Class Act

When you finish Nicholson Baker’s seven-hundred-plus-page tome devoted to a day-by-day, minute-by-minute account of his several-week stint as a substitute teacher in rural Maine, you will be exhausted by the accumulation of minutiae, irritated by the endlessly distracted chatter, and numbed by the sheer relentlessness of human interaction in large groups: You will, in a word, have been schooled. There is a wide variety among books about education; the lofty view engages pedagogy and policy, while a subgenre with long-standing currency offers first-person narrative—fictional and factual—from idealistic teachers. Decades ago, Bel Kaufman’s popular novel Up the Down Staircase, based on her experiences in New York City schools, was heralded as the book that definitively described what went on in classrooms (and, more importantly, in the hallways). And just this year, former executive Ed Boland published The Battle for Room 314: My Year of Hope and Despair in a New York City High School. Like the dozen or so similar efforts in the intervening years, these books threaded some comedy, some dismay, and a good deal of compassion through essentially diagnostic chronicles, ones aimed at suggesting remedies to the dilemmas posed by mass education.

Baker is having none of that. Very much in the mode of his trademark pointillist style, he offers a virtual transcription of each of his twenty-eight days in a range of schools and grades—beginning with the phone call from the district dispatcher and often ending in the parking lot as the buses gun their engines before transporting the students to their homes. In between, he includes what must be every lesson, conversation, and conflict that has transpired—some days take up nearly thirty pages. Unlike typical books by teachers, this one offers scant insights into big topics like social class or disruptive students and really no prescriptions for overall “change”; nor is there the troubled kid who is either saved or lost and whose ups and downs provide a convenient narrative arc. A few brief yet evocative recollections of his own school days aside, Baker’s rigorous exercise hails from the experimental territory of works like Georges Perec’s An Attempt at Exhausting a Place in Paris, a book that consists of absolutely everything the French author observed over the course of a weekend while sitting in a café.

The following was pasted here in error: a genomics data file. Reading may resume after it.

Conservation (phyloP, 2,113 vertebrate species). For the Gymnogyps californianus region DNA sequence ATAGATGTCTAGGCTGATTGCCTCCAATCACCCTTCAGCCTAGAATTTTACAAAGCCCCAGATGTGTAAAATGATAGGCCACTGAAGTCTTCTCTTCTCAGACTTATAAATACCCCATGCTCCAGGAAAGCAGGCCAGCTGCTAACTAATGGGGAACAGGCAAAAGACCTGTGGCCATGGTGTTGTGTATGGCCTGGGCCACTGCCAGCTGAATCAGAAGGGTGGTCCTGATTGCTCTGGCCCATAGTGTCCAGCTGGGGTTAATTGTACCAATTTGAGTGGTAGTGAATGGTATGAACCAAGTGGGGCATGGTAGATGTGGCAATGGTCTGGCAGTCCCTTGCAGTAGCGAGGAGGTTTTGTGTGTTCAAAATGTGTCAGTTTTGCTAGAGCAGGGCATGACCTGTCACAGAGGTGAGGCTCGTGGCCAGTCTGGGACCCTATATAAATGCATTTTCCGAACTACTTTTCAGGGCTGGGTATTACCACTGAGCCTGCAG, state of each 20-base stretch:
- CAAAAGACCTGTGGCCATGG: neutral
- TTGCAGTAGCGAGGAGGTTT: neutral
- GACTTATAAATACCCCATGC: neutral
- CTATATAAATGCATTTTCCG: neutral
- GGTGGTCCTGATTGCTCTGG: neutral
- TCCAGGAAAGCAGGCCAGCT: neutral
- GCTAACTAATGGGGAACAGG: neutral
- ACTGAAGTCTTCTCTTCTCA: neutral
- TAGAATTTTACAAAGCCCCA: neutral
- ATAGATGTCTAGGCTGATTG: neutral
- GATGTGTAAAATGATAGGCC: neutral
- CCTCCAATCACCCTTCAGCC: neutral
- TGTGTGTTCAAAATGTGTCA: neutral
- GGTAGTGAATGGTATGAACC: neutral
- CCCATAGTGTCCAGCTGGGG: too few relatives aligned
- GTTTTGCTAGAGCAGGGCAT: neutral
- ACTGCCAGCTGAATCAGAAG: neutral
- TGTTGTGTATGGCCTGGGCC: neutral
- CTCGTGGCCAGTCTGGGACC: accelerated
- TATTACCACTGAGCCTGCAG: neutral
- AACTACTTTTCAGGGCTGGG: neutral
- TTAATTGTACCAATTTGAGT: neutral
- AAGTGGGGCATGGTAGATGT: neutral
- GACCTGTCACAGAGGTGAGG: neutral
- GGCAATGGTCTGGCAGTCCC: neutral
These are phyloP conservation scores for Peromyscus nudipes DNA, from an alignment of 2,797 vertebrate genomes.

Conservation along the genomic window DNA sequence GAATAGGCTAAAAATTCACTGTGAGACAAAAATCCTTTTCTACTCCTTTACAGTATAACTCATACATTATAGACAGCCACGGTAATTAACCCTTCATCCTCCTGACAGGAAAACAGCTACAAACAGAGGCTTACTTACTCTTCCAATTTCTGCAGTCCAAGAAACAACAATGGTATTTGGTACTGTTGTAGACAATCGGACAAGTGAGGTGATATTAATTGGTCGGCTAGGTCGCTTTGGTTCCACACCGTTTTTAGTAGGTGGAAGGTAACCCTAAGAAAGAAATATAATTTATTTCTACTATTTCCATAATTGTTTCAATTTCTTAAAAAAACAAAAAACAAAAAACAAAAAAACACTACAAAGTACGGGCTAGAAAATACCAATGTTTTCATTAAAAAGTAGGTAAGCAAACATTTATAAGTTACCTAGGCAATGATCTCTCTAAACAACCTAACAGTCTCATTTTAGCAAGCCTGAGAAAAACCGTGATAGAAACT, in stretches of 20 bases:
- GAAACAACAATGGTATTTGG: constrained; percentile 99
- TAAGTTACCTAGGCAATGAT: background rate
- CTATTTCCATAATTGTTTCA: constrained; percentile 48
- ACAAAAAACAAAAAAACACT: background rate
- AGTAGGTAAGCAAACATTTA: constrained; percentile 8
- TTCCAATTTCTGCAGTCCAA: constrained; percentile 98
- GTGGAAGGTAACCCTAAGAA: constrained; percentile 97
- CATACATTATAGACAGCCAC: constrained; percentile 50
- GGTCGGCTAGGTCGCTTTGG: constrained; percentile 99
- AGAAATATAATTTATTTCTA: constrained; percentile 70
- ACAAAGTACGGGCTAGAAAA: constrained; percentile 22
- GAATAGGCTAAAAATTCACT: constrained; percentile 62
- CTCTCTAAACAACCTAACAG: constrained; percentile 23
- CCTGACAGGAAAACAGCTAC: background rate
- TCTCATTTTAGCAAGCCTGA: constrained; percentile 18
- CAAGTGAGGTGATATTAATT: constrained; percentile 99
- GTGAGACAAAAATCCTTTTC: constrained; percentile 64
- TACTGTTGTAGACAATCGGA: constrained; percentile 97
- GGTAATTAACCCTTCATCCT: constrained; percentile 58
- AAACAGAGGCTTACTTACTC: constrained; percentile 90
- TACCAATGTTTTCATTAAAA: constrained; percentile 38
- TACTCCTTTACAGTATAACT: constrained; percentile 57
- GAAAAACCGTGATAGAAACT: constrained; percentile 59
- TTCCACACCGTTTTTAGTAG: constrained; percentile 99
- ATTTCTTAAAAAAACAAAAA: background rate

The dauntingly meticulous detail that Baker amasses—dialogue among students, teachers, and the author might constitute well over two-thirds of the book—prompts the question of how, sans a tape recorder, this was achieved. He portrays himself as being so harried in the classroom that he surely couldn’t have paused to take notes there. But if invention has supplemented his mnemonic powers, it does so not to serve the purposes of storytelling, but rather to convey a maddening sense of chaotic, trivial, and directionless communication. Part of this reflects the drive-by nature of the daily curriculum sequence (“antebellum reform, suicide, Hitler Youth, more antebellum reform, and amateur genetics, all in six and a half hours”), but it’s also a convincing representation of uncontrolled socializing. When Baker asks the eighth grader who’s jabbing another student with a ruler, “What is the problem?,” the kid replies that he has ADHD and “my pills begin to wear off around now.” While that disorder certainly troubles many individual students, the flow of collective talk in the classroom also amounts to a kind of choral hyperactivity. Several ongoing conversations veer off from the lesson at hand, as gossip, complaints, reprimands, and requests for bathroom visits all intersect in dizzying fashion. Baker distills the gabfest to convey its agitated ping-ponging, and he no doubt delights in accentuating its Dada-like incoherence. Listen to some seventh graders while they supposedly review plant taxonomy: